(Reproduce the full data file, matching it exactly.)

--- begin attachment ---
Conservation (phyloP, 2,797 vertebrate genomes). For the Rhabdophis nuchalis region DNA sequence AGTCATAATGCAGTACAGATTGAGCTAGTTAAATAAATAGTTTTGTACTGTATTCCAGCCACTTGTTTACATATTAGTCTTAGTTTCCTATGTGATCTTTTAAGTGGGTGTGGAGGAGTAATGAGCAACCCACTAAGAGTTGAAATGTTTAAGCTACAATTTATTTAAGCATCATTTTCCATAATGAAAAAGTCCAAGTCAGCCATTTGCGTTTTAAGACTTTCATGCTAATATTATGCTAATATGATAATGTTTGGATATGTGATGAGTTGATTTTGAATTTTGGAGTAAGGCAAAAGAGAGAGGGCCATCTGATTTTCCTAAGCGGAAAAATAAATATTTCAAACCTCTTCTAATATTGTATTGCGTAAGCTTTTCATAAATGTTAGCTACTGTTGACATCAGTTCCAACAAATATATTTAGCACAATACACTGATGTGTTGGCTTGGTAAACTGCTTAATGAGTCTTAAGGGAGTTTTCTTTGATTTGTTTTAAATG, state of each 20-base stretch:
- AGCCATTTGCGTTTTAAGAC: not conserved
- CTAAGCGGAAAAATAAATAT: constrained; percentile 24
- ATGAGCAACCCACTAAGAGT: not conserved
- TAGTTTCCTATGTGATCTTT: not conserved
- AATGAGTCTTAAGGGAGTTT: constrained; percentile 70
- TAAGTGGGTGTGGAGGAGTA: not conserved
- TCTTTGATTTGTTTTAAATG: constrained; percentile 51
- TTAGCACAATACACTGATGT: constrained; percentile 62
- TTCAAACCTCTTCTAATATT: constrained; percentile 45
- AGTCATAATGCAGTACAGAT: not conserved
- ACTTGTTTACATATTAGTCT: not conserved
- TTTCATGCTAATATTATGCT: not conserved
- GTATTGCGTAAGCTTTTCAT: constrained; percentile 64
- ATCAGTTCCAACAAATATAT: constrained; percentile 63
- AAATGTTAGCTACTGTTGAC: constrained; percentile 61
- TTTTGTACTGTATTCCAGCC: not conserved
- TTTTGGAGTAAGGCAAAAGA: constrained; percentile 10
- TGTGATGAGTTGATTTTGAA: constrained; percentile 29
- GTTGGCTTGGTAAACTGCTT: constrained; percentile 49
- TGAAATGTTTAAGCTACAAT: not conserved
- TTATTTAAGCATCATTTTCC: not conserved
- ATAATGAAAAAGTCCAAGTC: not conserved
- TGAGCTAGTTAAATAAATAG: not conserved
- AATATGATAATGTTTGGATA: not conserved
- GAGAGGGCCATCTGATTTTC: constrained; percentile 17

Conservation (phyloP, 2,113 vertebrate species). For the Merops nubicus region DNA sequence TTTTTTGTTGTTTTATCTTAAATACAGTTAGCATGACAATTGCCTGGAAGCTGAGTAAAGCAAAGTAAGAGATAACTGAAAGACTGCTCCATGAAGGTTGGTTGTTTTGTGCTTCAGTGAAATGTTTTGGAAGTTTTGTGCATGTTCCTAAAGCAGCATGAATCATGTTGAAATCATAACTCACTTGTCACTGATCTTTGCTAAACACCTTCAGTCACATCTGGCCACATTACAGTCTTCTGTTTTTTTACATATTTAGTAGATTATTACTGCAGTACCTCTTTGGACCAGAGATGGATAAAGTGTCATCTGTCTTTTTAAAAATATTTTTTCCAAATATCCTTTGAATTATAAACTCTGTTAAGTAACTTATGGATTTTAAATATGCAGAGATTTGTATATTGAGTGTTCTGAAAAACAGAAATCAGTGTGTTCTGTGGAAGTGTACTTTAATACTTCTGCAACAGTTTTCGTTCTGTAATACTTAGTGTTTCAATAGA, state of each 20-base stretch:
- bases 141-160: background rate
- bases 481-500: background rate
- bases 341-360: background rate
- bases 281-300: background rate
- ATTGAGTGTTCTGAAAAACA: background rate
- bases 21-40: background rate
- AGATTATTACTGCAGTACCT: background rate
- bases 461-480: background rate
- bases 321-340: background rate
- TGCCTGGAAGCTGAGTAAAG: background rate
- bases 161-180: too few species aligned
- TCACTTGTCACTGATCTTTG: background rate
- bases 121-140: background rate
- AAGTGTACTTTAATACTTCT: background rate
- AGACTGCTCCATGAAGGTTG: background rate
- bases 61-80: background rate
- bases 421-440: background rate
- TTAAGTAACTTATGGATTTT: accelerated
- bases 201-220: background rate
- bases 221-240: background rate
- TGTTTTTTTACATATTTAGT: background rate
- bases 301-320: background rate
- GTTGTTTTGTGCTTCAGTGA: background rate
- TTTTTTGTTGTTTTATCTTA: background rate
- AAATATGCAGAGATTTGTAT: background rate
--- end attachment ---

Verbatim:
Conservation (phyloP, 2,797 vertebrate genomes). For the Rhabdophis nuchalis region DNA sequence AGTCATAATGCAGTACAGATTGAGCTAGTTAAATAAATAGTTTTGTACTGTATTCCAGCCACTTGTTTACATATTAGTCTTAGTTTCCTATGTGATCTTTTAAGTGGGTGTGGAGGAGTAATGAGCAACCCACTAAGAGTTGAAATGTTTAAGCTACAATTTATTTAAGCATCATTTTCCATAATGAAAAAGTCCAAGTCAGCCATTTGCGTTTTAAGACTTTCATGCTAATATTATGCTAATATGATAATGTTTGGATATGTGATGAGTTGATTTTGAATTTTGGAGTAAGGCAAAAGAGAGAGGGCCATCTGATTTTCCTAAGCGGAAAAATAAATATTTCAAACCTCTTCTAATATTGTATTGCGTAAGCTTTTCATAAATGTTAGCTACTGTTGACATCAGTTCCAACAAATATATTTAGCACAATACACTGATGTGTTGGCTTGGTAAACTGCTTAATGAGTCTTAAGGGAGTTTTCTTTGATTTGTTTTAAATG, state of each 20-base stretch:
- AGCCATTTGCGTTTTAAGAC: not conserved
- CTAAGCGGAAAAATAAATAT: constrained; percentile 24
- ATGAGCAACCCACTAAGAGT: not conserved
- TAGTTTCCTATGTGATCTTT: not conserved
- AATGAGTCTTAAGGGAGTTT: constrained; percentile 70
- TAAGTGGGTGTGGAGGAGTA: not conserved
- TCTTTGATTTGTTTTAAATG: constrained; percentile 51
- TTAGCACAATACACTGATGT: constrained; percentile 62
- TTCAAACCTCTTCTAATATT: constrained; percentile 45
- AGTCATAATGCAGTACAGAT: not conserved
- ACTTGTTTACATATTAGTCT: not conserved
- TTTCATGCTAATATTATGCT: not conserved
- GTATTGCGTAAGCTTTTCAT: constrained; percentile 64
- ATCAGTTCCAACAAATATAT: constrained; percentile 63
- AAATGTTAGCTACTGTTGAC: constrained; percentile 61
- TTTTGTACTGTATTCCAGCC: not conserved
- TTTTGGAGTAAGGCAAAAGA: constrained; percentile 10
- TGTGATGAGTTGATTTTGAA: constrained; percentile 29
- GTTGGCTTGGTAAACTGCTT: constrained; percentile 49
- TGAAATGTTTAAGCTACAAT: not conserved
- TTATTTAAGCATCATTTTCC: not conserved
- ATAATGAAAAAGTCCAAGTC: not conserved
- TGAGCTAGTTAAATAAATAG: not conserved
- AATATGATAATGTTTGGATA: not conserved
- GAGAGGGCCATCTGATTTTC: constrained; percentile 17

Conservation (phyloP, 2,113 vertebrate species). For the Merops nubicus region DNA sequence TTTTTTGTTGTTTTATCTTAAATACAGTTAGCATGACAATTGCCTGGAAGCTGAGTAAAGCAAAGTAAGAGATAACTGAAAGACTGCTCCATGAAGGTTGGTTGTTTTGTGCTTCAGTGAAATGTTTTGGAAGTTTTGTGCATGTTCCTAAAGCAGCATGAATCATGTTGAAATCATAACTCACTTGTCACTGATCTTTGCTAAACACCTTCAGTCACATCTGGCCACATTACAGTCTTCTGTTTTTTTACATATTTAGTAGATTATTACTGCAGTACCTCTTTGGACCAGAGATGGATAAAGTGTCATCTGTCTTTTTAAAAATATTTTTTCCAAATATCCTTTGAATTATAAACTCTGTTAAGTAACTTATGGATTTTAAATATGCAGAGATTTGTATATTGAGTGTTCTGAAAAACAGAAATCAGTGTGTTCTGTGGAAGTGTACTTTAATACTTCTGCAACAGTTTTCGTTCTGTAATACTTAGTGTTTCAATAGA, state of each 20-base stretch:
- bases 141-160: background rate
- bases 481-500: background rate
- bases 341-360: background rate
- bases 281-300: background rate
- ATTGAGTGTTCTGAAAAACA: background rate
- bases 21-40: background rate
- AGATTATTACTGCAGTACCT: background rate
- bases 461-480: background rate
- bases 321-340: background rate
- TGCCTGGAAGCTGAGTAAAG: background rate
- bases 161-180: too few species aligned
- TCACTTGTCACTGATCTTTG: background rate
- bases 121-140: background rate
- AAGTGTACTTTAATACTTCT: background rate
- AGACTGCTCCATGAAGGTTG: background rate
- bases 61-80: background rate
- bases 421-440: background rate
- TTAAGTAACTTATGGATTTT: accelerated
- bases 201-220: background rate
- bases 221-240: background rate
- TGTTTTTTTACATATTTAGT: background rate
- bases 301-320: background rate
- GTTGTTTTGTGCTTCAGTGA: background rate
- TTTTTTGTTGTTTTATCTTA: background rate
- AAATATGCAGAGATTTGTAT: background rate